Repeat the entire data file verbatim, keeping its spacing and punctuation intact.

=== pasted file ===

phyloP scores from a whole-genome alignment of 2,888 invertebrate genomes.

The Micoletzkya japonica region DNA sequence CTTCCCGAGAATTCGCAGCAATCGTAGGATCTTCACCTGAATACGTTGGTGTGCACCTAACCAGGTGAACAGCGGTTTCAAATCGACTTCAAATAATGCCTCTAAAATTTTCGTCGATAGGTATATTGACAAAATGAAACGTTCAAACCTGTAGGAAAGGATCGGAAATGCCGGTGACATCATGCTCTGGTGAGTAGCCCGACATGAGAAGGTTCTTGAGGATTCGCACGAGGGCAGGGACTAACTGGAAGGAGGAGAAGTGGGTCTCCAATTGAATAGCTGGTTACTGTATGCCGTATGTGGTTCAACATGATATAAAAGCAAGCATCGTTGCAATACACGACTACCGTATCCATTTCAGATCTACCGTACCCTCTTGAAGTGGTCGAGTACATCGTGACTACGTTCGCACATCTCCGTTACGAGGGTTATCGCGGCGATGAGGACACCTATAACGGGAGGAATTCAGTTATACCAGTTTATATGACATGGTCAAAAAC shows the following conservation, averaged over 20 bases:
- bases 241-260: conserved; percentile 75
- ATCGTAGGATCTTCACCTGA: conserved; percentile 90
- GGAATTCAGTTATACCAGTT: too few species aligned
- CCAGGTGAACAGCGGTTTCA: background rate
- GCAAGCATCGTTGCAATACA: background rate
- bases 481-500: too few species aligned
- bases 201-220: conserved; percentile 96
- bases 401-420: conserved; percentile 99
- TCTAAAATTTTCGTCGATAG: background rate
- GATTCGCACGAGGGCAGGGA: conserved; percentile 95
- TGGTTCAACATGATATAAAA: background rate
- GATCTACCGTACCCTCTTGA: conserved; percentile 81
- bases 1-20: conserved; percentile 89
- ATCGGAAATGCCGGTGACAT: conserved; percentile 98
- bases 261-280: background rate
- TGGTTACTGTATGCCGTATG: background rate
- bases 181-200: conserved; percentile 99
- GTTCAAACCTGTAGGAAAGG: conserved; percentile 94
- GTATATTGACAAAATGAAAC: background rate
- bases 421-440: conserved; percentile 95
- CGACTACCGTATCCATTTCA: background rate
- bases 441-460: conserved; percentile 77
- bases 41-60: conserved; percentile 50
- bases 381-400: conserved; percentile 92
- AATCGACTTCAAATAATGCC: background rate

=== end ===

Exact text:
phyloP scores from a whole-genome alignment of 2,888 invertebrate genomes.

The Micoletzkya japonica region DNA sequence CTTCCCGAGAATTCGCAGCAATCGTAGGATCTTCACCTGAATACGTTGGTGTGCACCTAACCAGGTGAACAGCGGTTTCAAATCGACTTCAAATAATGCCTCTAAAATTTTCGTCGATAGGTATATTGACAAAATGAAACGTTCAAACCTGTAGGAAAGGATCGGAAATGCCGGTGACATCATGCTCTGGTGAGTAGCCCGACATGAGAAGGTTCTTGAGGATTCGCACGAGGGCAGGGACTAACTGGAAGGAGGAGAAGTGGGTCTCCAATTGAATAGCTGGTTACTGTATGCCGTATGTGGTTCAACATGATATAAAAGCAAGCATCGTTGCAATACACGACTACCGTATCCATTTCAGATCTACCGTACCCTCTTGAAGTGGTCGAGTACATCGTGACTACGTTCGCACATCTCCGTTACGAGGGTTATCGCGGCGATGAGGACACCTATAACGGGAGGAATTCAGTTATACCAGTTTATATGACATGGTCAAAAAC shows the following conservation, averaged over 20 bases:
- bases 241-260: conserved; percentile 75
- ATCGTAGGATCTTCACCTGA: conserved; percentile 90
- GGAATTCAGTTATACCAGTT: too few species aligned
- CCAGGTGAACAGCGGTTTCA: background rate
- GCAAGCATCGTTGCAATACA: background rate
- bases 481-500: too few species aligned
- bases 201-220: conserved; percentile 96
- bases 401-420: conserved; percentile 99
- TCTAAAATTTTCGTCGATAG: background rate
- GATTCGCACGAGGGCAGGGA: conserved; percentile 95
- TGGTTCAACATGATATAAAA: background rate
- GATCTACCGTACCCTCTTGA: conserved; percentile 81
- bases 1-20: conserved; percentile 89
- ATCGGAAATGCCGGTGACAT: conserved; percentile 98
- bases 261-280: background rate
- TGGTTACTGTATGCCGTATG: background rate
- bases 181-200: conserved; percentile 99
- GTTCAAACCTGTAGGAAAGG: conserved; percentile 94
- GTATATTGACAAAATGAAAC: background rate
- bases 421-440: conserved; percentile 95
- CGACTACCGTATCCATTTCA: background rate
- bases 441-460: conserved; percentile 77
- bases 41-60: conserved; percentile 50
- bases 381-400: conserved; percentile 92
- AATCGACTTCAAATAATGCC: background rate